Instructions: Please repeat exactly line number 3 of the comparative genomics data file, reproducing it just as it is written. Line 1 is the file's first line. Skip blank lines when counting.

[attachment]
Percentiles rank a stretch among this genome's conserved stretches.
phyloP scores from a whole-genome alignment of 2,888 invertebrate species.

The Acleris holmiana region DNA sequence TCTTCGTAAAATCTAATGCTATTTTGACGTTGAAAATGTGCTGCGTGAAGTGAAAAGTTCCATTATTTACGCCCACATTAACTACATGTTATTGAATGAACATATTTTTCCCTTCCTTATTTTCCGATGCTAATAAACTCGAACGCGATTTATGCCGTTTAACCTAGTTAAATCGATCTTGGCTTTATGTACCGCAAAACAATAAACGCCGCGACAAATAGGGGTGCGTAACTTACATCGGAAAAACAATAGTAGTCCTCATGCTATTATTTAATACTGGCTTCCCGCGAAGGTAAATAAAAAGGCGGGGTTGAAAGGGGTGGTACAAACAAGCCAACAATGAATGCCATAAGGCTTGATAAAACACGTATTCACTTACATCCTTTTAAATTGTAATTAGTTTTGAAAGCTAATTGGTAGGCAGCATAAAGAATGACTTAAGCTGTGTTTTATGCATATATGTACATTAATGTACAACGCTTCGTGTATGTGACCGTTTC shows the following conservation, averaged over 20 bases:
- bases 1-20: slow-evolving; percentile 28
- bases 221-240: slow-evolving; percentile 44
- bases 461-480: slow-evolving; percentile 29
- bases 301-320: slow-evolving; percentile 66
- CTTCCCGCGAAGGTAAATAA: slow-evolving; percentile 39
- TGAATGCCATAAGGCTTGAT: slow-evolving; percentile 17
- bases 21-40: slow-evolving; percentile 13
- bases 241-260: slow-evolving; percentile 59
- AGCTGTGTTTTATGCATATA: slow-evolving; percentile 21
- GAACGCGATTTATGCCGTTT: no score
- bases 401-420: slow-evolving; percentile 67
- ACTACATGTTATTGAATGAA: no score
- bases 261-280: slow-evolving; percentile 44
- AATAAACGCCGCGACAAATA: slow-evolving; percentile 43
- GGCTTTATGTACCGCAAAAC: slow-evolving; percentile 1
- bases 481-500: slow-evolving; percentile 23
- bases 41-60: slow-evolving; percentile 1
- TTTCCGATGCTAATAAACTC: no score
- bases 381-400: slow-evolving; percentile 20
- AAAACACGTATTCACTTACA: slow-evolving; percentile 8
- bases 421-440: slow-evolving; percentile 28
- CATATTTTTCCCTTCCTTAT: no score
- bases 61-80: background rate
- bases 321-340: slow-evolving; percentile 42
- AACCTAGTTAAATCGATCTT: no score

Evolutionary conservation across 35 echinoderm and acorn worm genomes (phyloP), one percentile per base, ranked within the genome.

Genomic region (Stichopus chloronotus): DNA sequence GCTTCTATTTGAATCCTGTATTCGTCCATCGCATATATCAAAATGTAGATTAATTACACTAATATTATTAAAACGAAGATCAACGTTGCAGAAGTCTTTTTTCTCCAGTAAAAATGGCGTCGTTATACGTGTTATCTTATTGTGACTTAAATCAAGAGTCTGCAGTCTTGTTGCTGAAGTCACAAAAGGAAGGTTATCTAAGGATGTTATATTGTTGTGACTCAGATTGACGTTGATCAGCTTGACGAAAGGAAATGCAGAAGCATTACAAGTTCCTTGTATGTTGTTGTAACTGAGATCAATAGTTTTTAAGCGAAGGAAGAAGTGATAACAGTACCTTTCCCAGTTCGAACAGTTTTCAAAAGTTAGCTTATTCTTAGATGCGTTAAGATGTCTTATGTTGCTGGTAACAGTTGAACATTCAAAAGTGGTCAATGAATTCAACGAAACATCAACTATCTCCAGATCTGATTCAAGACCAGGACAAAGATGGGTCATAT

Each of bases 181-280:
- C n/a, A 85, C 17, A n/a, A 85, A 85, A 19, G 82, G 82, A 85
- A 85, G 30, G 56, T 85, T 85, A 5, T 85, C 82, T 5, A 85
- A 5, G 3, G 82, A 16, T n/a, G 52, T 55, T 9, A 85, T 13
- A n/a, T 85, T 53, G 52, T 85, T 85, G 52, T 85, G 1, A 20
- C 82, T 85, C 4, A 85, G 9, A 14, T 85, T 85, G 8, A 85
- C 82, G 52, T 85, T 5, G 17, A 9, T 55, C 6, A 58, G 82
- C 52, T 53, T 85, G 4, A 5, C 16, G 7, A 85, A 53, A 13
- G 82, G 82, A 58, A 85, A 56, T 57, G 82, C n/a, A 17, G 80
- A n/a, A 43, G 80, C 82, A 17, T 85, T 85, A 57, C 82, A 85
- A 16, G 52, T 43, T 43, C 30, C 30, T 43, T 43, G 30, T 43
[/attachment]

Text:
The Acleris holmiana region DNA sequence TCTTCGTAAAATCTAATGCTATTTTGACGTTGAAAATGTGCTGCGTGAAGTGAAAAGTTCCATTATTTACGCCCACATTAACTACATGTTATTGAATGAACATATTTTTCCCTTCCTTATTTTCCGATGCTAATAAACTCGAACGCGATTTATGCCGTTTAACCTAGTTAAATCGATCTTGGCTTTATGTACCGCAAAACAATAAACGCCGCGACAAATAGGGGTGCGTAACTTACATCGGAAAAACAATAGTAGTCCTCATGCTATTATTTAATACTGGCTTCCCGCGAAGGTAAATAAAAAGGCGGGGTTGAAAGGGGTGGTACAAACAAGCCAACAATGAATGCCATAAGGCTTGATAAAACACGTATTCACTTACATCCTTTTAAATTGTAATTAGTTTTGAAAGCTAATTGGTAGGCAGCATAAAGAATGACTTAAGCTGTGTTTTATGCATATATGTACATTAATGTACAACGCTTCGTGTATGTGACCGTTTC shows the following conservation, averaged over 20 bases: